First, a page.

I know that the relationships between ROR institutions are very tricky sometimes. I see a lot of weird relationships, and I don’t really understand how they work, and maybe that is actually how they are. I think that the next step for us is to use that relationship data. I would hope that when I start using it, it’s ready to go, but I don’t know if that’ll be the case. We are working right now to look at French institutions. I don’t know if you are familiar with how complicated that is.
I’m working on a project with the Ministry of Higher Education and Research in France, and it can be challenging to reconcile local conceptions of relationship hierarchies with ROR’s data, as you say, and also what’s an organization and what’s not an organization. We’re doing a lot of work on that. [Release v1.30 of the ROR Registry includes a great many updates to French institutions as the result of this intensive curation work.]
It was something that I saw when I was training the model. You see “CNRS” everywhere, and you see a bunch of different acronyms. I just assumed, “Okay, I see that acronym, and I know that the words in that acronym are this, and so, sure, we match that.” But in reality, it’s not that simple. And of course, we do not have those relationships correct with our current institution model. And so that’s something that we are definitely about to tackle.
It’s one of the reasons I’m going to be looking into institutions again is to try and figure out how to improve the French part of our affiliation matching, even though I know that it’s very confusing. There are people that have solutions to that. There’s a company, SIRIS Academic, that has been developing some models to specifically deal with French institutions. We might be relying more on the open source community to come up with a solution to that, because I don’t speak French, and I couldn’t tell you the ins and outs of the French academic system or the research organizations, so it’ll be helpful to get other people’s points of view.
You should keep us in the loop about that work. To give you a perspective on what we’re doing on the curation side, the Ministry of Higher Education and Research in France maintains their own registry of research organizations and research structures.
Is that HAL?
No, it’s separate from HAL. It’s called RNSR, the Répertoire national des structures de recherche. It enumerates all the French research structures which exist at various levels of solidity.
We’re working on a project to include various French research units, as well as their relationships to their parent organizations. We’re starting out by improving our coverage for what are called UMRs, Unités mixte de recherche, or “mixed research units.” We’re adding a bunch of them, making sure that they’re better disambiguated, and that they have the correct parents, based on the RNSR data.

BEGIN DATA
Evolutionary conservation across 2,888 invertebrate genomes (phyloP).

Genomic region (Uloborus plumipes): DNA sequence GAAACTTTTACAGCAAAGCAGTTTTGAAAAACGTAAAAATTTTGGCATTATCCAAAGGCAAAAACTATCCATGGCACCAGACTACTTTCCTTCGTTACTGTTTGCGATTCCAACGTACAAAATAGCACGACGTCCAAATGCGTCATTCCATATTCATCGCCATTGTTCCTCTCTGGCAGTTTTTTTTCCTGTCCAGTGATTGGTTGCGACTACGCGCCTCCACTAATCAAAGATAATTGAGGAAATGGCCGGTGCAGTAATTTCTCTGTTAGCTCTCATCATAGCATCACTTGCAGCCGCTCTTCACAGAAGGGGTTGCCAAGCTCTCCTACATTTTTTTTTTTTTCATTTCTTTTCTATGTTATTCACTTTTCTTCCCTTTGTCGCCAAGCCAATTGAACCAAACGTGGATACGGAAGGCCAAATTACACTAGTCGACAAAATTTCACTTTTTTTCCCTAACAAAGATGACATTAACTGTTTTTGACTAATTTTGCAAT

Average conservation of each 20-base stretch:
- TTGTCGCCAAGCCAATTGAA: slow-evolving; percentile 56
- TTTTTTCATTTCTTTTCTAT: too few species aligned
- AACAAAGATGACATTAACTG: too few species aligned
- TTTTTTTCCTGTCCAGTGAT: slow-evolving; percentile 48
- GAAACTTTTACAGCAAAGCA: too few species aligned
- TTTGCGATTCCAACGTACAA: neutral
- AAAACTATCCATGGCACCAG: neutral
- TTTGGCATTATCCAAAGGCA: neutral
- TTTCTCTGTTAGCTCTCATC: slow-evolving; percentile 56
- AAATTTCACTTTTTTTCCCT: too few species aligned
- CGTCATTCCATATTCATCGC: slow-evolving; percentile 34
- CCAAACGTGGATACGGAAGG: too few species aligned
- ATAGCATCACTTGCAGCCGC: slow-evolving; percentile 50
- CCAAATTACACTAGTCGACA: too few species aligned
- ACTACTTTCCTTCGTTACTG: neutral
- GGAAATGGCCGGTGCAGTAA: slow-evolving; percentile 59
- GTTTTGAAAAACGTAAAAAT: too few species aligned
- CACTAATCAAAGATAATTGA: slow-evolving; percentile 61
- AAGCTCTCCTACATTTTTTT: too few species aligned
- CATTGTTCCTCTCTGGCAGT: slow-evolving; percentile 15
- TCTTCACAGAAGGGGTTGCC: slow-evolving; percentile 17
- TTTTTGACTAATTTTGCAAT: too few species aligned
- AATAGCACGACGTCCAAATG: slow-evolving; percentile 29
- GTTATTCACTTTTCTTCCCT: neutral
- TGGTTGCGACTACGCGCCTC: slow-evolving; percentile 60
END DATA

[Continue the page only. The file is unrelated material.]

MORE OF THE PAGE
In general, we’re doing a lot of work around improving French research organizations, and are being graciously supported by the French government to do that through the French Committee for Open Science. Hopefully, that will accrue benefit to OpenAlex. But I’d also be interested to know what you find as a result of doing the analysis, because I’m sure there are things that we’ve missed.
You will hear something probably within the next month or two. I think that one of the other things is that there are sometimes universities that have many institutes underneath them, and I think sometimes not all of those institutes are in ROR, and not all of those institutes are linked to the correct universities. That’s another thing that I have seen that could be improved. I mean, the ROR data’s very useful to me, so I can’t really think of anything that I would need to have it improved. It has been very useful to me so far.
Great. Good to know.
It is really interesting to hear from someone who else is dealing with it from an aggregate perspective, though, because we’re so used to talking to integrators who are dealing with it on a more one to one basis, or a more regional basis.
Yes, I’m dealing with them all.
What else would you like to say about ROR, or about version three of the institution matching that you’re planning, or about anything at all?
I can say that one of the things that was most useful for us was that with all the information you can get in the ROR data, we were able to artificially create affiliation strings. We get raw affiliation strings from a bunch of different sources, but not all of the ROR institutions have affiliations in our system, and not all of them have a lot of affiliation. Some institutions have three or four affiliated works, while other institutions have thousands.
We built a process for creating artificial affiliation strings using certain patterns that you normally see in an affiliation string, and that was able to increase our coverage of ROR institutions. Maybe we had those strings in our system, but we weren’t connecting them to a ROR institution because MAG never connected to them. Or maybe there’s an institution that one day will give us papers that we need to parse, but they haven’t given us any yet. This process allows us to get rid of a cold start problem where you don’t have any data about an institution, so when it comes into your system it does not get tagged because our model has never seen it before.